By Ryan O’Farrell, Psy.D.
While we tend to instinctively view the history of the world as one of progress, the apostle Paul uses very different language to describe the time we live in. In Ephesians 5:15-16, he says that we need to live wisely, making the most of the time, “Because the days are evil” (Eph. 5:16, ESV). This sentiment is echoed in Galatians where Paul says, “Grace to you and peace from God our Father and the Lord Jesus Christ, who gave himself for our sins to deliver us from the present evil age, according to the will of our God and Father, to whom be the glory forever and ever. Amen,” (Gal. 1:3-5, ESV, emphasis added). Though many of us may bemoan the present state of affairs in the world, in general, most of us do not reflexively think of the times we live in as being, by nature, “Evil.” In fact, in the midst of constant medical, scientific, and other technological advances, we tend to assume that we live in a time of progress. And yet the fact remains that for Paul, the days are evil.
If Paul’s words in Scripture are true, then there ought to be a profound reorientation regarding how we instinctively view and relate to the technology that so permeates our lives (e.g., smartphones, laptops, tablets, television, the internet, etc.). Because in an evil age we cannot assume technology is morally neutral. Instead, we must assume there is an evil bent behind our technology and guard ourselves from being used by our technology in ways that detract us from the freedom we have in Christ.
Please do not misunderstand me at this point. I am not saying that technology cannot be redeemed. The book was once cutting edge technology and I love books. But what I am suggesting is our technology is inherently a product of this evil age and as such, we cannot assume it is created good. As a matter of fact, in the case of our smartphones, tablets, etc., I suggest there is a degree of bondage that we all experience to these devices. To some, this may sound far fetched. But consider that the average smartphone user checks his or her phone 150 times a day. This sort of compulsive checking is not an accident, as websites and apps are designed to pull users back again, and again, and again.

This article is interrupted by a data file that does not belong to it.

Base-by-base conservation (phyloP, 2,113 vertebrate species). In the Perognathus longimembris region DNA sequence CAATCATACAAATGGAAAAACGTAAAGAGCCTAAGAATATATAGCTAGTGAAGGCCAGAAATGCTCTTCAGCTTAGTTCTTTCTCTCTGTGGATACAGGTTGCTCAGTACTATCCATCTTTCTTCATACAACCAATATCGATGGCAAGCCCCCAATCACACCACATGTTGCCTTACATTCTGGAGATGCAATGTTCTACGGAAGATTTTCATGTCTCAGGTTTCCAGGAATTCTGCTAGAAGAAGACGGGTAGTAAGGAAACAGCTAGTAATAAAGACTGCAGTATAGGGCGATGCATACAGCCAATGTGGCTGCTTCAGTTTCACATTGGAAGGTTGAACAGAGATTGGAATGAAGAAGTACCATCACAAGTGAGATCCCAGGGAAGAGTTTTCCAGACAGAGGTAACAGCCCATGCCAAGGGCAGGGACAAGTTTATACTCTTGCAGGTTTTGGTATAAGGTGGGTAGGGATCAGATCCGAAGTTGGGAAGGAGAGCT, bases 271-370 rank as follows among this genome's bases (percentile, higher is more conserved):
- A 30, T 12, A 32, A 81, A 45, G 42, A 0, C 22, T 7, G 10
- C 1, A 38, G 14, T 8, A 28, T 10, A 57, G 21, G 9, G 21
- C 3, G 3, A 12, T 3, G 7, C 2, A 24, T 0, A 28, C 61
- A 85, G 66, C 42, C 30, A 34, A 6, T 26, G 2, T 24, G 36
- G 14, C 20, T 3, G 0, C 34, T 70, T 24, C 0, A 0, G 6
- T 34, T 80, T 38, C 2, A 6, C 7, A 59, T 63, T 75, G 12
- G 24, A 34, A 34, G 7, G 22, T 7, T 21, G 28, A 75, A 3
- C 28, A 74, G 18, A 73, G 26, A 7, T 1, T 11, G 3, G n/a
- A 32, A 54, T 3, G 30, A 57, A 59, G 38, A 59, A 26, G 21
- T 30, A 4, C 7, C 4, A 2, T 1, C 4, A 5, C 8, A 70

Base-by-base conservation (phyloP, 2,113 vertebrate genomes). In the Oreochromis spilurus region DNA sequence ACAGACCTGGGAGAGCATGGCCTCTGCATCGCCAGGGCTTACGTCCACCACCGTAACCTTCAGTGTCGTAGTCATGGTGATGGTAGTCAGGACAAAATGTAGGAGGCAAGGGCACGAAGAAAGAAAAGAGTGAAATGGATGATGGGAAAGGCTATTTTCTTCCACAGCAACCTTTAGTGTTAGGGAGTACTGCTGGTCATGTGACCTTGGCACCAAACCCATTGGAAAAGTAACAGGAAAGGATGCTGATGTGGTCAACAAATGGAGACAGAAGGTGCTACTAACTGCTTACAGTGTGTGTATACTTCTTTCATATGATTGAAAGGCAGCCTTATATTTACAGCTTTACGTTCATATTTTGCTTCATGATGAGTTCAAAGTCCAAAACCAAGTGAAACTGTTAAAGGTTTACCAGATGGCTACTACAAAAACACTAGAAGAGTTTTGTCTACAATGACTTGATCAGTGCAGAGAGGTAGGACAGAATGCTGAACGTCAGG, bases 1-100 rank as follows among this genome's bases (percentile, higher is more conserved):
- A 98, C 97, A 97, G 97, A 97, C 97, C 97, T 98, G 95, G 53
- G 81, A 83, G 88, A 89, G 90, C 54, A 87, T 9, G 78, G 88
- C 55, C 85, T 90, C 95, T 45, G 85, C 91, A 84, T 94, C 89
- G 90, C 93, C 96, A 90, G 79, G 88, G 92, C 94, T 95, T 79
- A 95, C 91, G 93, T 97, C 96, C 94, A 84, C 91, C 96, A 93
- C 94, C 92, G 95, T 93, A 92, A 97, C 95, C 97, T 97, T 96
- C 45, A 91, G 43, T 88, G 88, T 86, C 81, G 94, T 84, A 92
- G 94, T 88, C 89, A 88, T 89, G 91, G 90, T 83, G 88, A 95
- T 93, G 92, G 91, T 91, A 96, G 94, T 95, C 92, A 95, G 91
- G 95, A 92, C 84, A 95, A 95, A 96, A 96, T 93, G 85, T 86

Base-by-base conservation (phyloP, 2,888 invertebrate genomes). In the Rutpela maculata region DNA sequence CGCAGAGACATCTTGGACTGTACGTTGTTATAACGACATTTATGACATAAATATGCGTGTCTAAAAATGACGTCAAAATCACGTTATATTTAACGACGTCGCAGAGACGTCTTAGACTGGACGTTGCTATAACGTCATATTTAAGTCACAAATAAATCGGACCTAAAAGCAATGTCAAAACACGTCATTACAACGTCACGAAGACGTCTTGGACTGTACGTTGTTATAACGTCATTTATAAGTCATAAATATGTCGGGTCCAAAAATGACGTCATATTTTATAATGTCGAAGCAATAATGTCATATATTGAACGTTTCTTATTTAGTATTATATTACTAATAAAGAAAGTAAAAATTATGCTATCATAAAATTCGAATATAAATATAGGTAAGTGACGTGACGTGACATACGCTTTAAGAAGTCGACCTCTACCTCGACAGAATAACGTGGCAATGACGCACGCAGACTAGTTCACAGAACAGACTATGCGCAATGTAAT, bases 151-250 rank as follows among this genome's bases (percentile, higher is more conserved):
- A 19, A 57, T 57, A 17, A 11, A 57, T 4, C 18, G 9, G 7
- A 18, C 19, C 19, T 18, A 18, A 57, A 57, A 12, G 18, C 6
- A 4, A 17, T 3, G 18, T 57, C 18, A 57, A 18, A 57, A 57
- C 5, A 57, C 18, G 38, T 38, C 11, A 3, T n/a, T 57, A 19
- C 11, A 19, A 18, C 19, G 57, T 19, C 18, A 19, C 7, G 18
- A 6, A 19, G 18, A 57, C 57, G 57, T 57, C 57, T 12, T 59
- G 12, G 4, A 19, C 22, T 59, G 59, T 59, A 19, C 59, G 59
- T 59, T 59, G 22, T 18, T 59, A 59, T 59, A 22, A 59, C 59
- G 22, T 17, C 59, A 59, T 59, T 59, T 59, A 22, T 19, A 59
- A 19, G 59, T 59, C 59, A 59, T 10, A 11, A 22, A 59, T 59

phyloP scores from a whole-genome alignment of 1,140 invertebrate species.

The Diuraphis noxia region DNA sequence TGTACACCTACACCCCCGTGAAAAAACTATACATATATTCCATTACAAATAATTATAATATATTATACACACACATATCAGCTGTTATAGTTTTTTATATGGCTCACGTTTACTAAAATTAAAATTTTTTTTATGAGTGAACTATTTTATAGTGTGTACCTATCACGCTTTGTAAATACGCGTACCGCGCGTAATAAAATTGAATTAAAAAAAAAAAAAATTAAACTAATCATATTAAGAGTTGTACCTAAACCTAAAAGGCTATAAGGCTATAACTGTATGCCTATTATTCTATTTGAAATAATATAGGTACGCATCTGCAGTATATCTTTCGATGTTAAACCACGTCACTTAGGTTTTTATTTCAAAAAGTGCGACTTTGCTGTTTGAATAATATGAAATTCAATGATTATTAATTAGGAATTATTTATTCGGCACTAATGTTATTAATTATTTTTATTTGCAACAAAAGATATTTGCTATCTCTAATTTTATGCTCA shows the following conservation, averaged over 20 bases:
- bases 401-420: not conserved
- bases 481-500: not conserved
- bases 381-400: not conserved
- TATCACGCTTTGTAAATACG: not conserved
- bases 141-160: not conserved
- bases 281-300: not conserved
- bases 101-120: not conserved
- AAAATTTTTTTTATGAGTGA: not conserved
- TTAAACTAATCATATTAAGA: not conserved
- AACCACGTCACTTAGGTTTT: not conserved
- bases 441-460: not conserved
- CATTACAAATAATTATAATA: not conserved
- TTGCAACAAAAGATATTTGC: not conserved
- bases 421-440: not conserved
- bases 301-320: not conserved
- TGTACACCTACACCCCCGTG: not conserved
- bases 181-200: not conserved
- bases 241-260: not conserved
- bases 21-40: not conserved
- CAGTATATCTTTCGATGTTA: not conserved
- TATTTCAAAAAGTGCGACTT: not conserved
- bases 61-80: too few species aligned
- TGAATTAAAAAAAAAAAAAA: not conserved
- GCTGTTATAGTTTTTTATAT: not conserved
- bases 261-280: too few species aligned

To understand why this is, I want to point to the work of Tristan Harris, an ethicist who was previously the Design Ethicist for Google. Having worked in the tech industry for years, he brings important insight into how the tech industry works. He notes that websites and apps generally operate on what can be called an attention economy. What this means is that websites like Facebook, Instagram, Twitter, etc., get more money the more time you spend on their websites, because the more time you spend on them, the more valuable their webspace is for advertisers. Thus from the get go, website and app developers, especially those of the social media sort, do not have consumers’ best interest in mind. In general, websites and applications are not designed with the idea of helping consumers’ utilize their devices as tools for specific purposes. Rather they are designed to keep consumers’ hooked because the more time consumers’ spend on their product, the more money they make.
In what ways is our technology designed to keep us hooked? There are a multitude of techniques used to subtly lead users to spend more time on their devices than intended, but one technique that is very prominent is called variable-ratio reinforcement. What is variable-ratio reinforcement? Variable-ratio reinforcement describes one way a person or animal can be rewarded as to make a given behavior more likely to occur. The way it works is that a person or animal needs to perform a behavior (say, pulling a lever) an unknown number of times in order to be rewarded (say, with money or food). In turn, the reward makes a person or animal more likely to perform the behavior. If what I described sounds like a slot machine, that is because slot machines are based on this principle.